Thus, as a Chairperson to any meeting, the Chair must take cognizant of the different personalities around the discussion table. He or she must make all conscious and intelligent effort to "rope" all into active discussions. This is indeed challenging.

A Chairperson must thus have the relevant experience, skill and knowledge to steer. guide and lead the Meeting according to the Agenda, otherwise, any potential Chair must learnt and acquire same.

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Malaysia: Economy expands by stronger 5% in Q3, 2013

The economy expanded by a stronger 5% in the third quarter of this year from a revised second quarter growth of 4.4% this year, bolstered by domestic demand and a significant turnaround in exports. In announcing the country's economy today, Bank Negara Malaysia Governor Tan Sri Zeti Akhtar Aziz (pic) said domestic demand grew by 8.3%, while exports registered 1.7% growth compared with minus 5.2%.

This positive news is released on the back of increased volatility following uncertainties over the fiscal and monetary policies of the advanced economies, particularly in the United States.

The central bank maintained 4.5-5% projection for 2013.

The headline inflation rate, as measured by the annual change in the Consumer Price Index (CPI), was higher at 2.2% in the third quarter from 1.8% growth in the second quarter. She said the increase was mainly attributed to higher inflation in the transport, food and non-alcoholic beverages categories.

On the supply side, growth in most economic sectors improved in the third quarter, she said.
Zeti said the services and manufacturing sectors expanded further, supported by domestic demand and improvements in trade activities. The agriculture sector's growth was also higher, supported mainly by production of food crops, while the moderation in growth of the mining sector reflected the lower production of natural gas and crude oil, she said. Growth was also sustained in the construction sector, driven mainly by the residential sub-sector. Zeti said growth was further supported by the non-residential and civil engineering sub-sectors.

Quarter-on-quarter seasonally adjusted basis, the economy expanded by 1.7% compared with 1.4% in the previous quarter of the year. Private consumption grew by 8.2% against 7.2% in the previous quarter, supported by sustained employment conditions and wage growth. Meanwhile, public consumption expanded moderately in the third quarter to 7.8% versus 11.8% in the second quarter this year, reflecting mainly lower government spending on supplies and services.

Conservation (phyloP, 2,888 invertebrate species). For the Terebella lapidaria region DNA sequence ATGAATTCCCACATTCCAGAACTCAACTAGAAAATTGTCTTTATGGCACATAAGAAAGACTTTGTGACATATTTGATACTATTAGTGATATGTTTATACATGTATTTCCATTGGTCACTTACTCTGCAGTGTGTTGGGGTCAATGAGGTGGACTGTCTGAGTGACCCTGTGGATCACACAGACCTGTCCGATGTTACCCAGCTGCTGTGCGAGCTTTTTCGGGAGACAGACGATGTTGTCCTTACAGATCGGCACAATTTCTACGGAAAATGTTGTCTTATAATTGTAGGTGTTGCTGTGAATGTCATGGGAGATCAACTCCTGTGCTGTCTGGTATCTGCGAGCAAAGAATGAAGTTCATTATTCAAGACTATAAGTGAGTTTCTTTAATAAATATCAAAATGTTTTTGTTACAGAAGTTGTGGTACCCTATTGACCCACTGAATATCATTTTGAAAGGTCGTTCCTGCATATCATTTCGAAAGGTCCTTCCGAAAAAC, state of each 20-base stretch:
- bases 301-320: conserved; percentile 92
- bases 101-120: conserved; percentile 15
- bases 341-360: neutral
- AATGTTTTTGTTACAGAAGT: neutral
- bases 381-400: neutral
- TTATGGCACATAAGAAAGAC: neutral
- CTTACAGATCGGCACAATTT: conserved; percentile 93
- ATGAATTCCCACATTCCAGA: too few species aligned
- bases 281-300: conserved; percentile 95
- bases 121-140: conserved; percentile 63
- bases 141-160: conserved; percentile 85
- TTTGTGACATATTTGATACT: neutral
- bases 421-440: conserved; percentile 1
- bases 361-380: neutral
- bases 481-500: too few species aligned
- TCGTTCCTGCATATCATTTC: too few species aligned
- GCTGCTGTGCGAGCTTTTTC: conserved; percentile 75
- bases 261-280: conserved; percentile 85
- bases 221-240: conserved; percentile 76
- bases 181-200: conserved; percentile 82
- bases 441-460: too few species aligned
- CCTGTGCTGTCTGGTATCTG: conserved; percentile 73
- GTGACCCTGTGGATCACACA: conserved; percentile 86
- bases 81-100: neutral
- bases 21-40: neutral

In the external sector, the current account surplus increased to RM9.8 billion in the third quarter, equivalent to 4.1% to gross national income (GNI) from RM2.6 billion or 1.1% of GNI.

The overall balance of payments registered a larger surplus of RM11.8 billion in the third quarter compared with RM1.5 billion in the second quarter of 2013.

At the prevailing level of the Overnight Policy Rate (OPR), Zeti said monetary conditions remained supportive of economic activities.

Going forward, she said, the gradual recovery in the external sector would continue to be supportive of growth for the Malaysian economy. Domestic demand from the private sector would remain supportive of economic activities amid continued consolidation of the public sector, she said.

"The economy is therefore expected to remain on its steady growth trajectory," she said.

She noted that emerging signs of a recovery in the major advanced economies are expected to support overall global growth. "Uncertainties surrounding the fiscal and monetary policy adjustments in these economies, however, may affect market sentiment and overall growth prospects in the global economy. "(While) Global policy spillovers may have some impact on Asia, growth will continue to be underpinned by domestic demand," she added.
Source: Bernama, 15-11-2013

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Ringgit gains most in three weeks

Malaysia’s ringgit climbed the most in almost three weeks before reports forecast to show the nation’s economic growth accelerated and the current-account surplus widened. Government bonds were little changed.   At 9am, the ringgit appreciated against the greenback to 3.1935/1965 from 3.2040/2070 yesterday.

A dealer said the euro was dampened by the weak eurozone data while the Japanese yen slipped after the Finance Minister Taro Aso told a parliamentary committee that Japan must retain the currency intervention as a policy tool.

Against other major currencies, the ringgit was also traded higher.

The local note appreciated against the Singapore dollar to 2.5616/5644 from 2.5683/5712 yesterday and strengthened against the yen to 3.1868/1901 from 3.2255/2102 on Thursday.

Against the British pound, the ringgit emerged stronger to 5.1288/1349 from 5.1360/1424 yesterday and rose to 4.2962/3009 from 4.3107/3157 against the euro.-- Bernama

Gross domestic product increased 4.7 per cent in the third quarter from 4.3 per cent in the previous three months, according to the median estimate of 17 economists surveyed by Bloomberg News before official data due at 6pm local time. The ringgit rose for a second day after Federal Reserve chairman nominee Janet Yellen said yesterday she would maintain the record stimulus that has stoked global asset gains and suppressed borrowing costs until the US economy is stronger.